9.15: Setting aside, varying and discharging judgments and orders

Case Summary

The Appellants were inmates of an Edmonton correctional institution and placed in administrative segregation for 43 consecutive days before successfully applying for habeas corpus to be moved back into the general population. The Appellants bought a civil Action against Canada for the administrative segregation, alleging that this breached their constitutional rights. The Appellants applied for Summary Judgment but were unsuccessful, leading to the one Appeal (the “Summary Judgment Appeal”).

In Ontario, two national class actions were filed regarding administrative segregation. Canada applied for a stay of the Appellants’ Action based on substantial overlap in the facts and legal issues with their Action and the class actions. Canada subsequently applied to the Alberta Court of Appeal to postpone the Summary Judgment Appeal pending determination of Canada’s stay Application. The stay Application was dismissed by a Master but then allowed by a Chambers Judge on Appeal, which had the effect of staying the Action until the conclusion of the class actions or until the Appellants opted out of the class actions. The Appellants appealed the Chambers Judge’s stay decision, leading to another Appeal (the “Stay Appeal”).

The Appellants then brought this Application to have the Summary Judgment Appeal and the Stay Appeal heard together.

The Court noted that pursuant to Rule 9.15, the Court may set aside, vary or discharge an interlocutory Order (a) because information arose or was discovered after the Order was made; (b) with the agreement of every party; or (c) on other grounds that the Court considers just.

The Appellants submitted that the Summary Judgment Appeal raised a distinct legal issue not answered in the Ontario class actions: whether a successful habeas corpus Application by an inmate in administrative segregation holds any evidentiary value in a collateral civil damages claim that advances the tort of false imprisonment for the same deprivation of liberty.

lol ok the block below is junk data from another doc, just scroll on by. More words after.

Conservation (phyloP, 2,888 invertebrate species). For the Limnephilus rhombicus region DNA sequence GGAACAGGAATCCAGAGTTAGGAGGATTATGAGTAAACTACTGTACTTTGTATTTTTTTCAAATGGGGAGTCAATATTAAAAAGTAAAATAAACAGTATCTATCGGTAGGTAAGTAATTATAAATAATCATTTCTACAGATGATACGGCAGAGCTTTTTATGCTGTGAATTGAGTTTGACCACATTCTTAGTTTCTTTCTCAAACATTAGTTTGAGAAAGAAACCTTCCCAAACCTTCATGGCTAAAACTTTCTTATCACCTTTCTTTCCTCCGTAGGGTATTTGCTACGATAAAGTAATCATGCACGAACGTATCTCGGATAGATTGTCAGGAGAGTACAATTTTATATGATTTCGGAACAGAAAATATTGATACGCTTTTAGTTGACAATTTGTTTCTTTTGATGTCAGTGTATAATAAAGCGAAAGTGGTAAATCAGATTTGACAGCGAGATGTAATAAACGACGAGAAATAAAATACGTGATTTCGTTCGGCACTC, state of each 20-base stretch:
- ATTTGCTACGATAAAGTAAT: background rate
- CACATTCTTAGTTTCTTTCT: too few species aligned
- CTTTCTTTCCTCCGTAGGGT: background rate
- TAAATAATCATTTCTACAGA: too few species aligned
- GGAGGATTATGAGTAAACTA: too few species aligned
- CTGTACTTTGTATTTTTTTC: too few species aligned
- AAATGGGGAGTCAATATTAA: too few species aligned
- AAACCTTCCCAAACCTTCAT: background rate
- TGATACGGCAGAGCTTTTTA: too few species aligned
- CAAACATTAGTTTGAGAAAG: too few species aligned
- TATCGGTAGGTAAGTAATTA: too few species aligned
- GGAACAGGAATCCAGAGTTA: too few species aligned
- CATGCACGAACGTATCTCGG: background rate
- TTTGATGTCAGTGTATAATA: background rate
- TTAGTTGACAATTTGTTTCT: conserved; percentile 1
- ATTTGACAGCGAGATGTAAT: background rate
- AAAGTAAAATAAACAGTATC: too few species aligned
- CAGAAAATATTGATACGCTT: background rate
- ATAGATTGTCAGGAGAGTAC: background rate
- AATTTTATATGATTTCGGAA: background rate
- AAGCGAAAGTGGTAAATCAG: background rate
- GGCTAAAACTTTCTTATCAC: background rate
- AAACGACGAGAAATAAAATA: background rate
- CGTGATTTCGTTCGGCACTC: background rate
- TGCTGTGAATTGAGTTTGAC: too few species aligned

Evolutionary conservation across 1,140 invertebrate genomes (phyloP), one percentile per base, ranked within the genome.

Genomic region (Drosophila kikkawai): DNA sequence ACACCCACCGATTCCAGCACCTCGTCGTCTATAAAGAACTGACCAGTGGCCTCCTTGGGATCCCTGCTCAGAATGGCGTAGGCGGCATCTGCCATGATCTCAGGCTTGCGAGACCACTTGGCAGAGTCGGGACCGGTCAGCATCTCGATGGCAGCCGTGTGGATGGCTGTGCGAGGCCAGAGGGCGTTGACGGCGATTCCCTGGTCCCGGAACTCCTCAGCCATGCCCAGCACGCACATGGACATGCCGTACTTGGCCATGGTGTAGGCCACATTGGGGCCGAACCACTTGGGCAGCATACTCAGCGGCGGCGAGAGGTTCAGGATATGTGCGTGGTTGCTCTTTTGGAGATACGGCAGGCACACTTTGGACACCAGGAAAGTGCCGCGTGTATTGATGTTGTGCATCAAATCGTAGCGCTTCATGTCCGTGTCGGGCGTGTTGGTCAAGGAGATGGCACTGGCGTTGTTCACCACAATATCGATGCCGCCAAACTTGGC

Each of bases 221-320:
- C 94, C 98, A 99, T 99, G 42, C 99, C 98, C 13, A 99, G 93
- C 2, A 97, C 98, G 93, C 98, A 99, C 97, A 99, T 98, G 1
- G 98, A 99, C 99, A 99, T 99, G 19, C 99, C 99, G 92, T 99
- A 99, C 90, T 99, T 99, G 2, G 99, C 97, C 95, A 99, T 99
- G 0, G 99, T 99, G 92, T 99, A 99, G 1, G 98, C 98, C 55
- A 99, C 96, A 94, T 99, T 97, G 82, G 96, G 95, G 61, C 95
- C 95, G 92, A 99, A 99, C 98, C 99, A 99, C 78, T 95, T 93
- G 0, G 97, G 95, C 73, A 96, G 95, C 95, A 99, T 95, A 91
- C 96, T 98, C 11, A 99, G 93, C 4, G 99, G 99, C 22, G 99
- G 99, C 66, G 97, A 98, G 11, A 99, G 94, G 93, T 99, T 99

Canada submitted that in the class actions, Summary Judgment had already been granted and that the Appellants were entitled to seek individual damages beyond their portion of the aggregate damages award. Further, the Summary Judgment Appeal was not yet perfected with the intervenor, Alberta Prison Justice Society, having yet to file its factum and Canada having yet to respond to the intervenor factum. Having the Appeals heard together would require parties to draft further facta and prepare for a hearing that may be rendered moot if the Appellants were fully compensated through the Ontario class actions by recovering the amount of damages sought in their Alberta claim.

Feehan J.A. decided that the most efficient and appropriate course was for the Stay Appeal to be heard first. It was premature to raise the topic of whether the Court should decide to answer the unique issue estoppel question despite the potential of mootness. If the Stay Appeal was dismissed, then no further preparation for the Summary Judgment Appeal would need to be done. But if the Stay Appeal is allowed, then the Appellants may then seek to have the Summary Judgment Appeal restored to the fast-track list.

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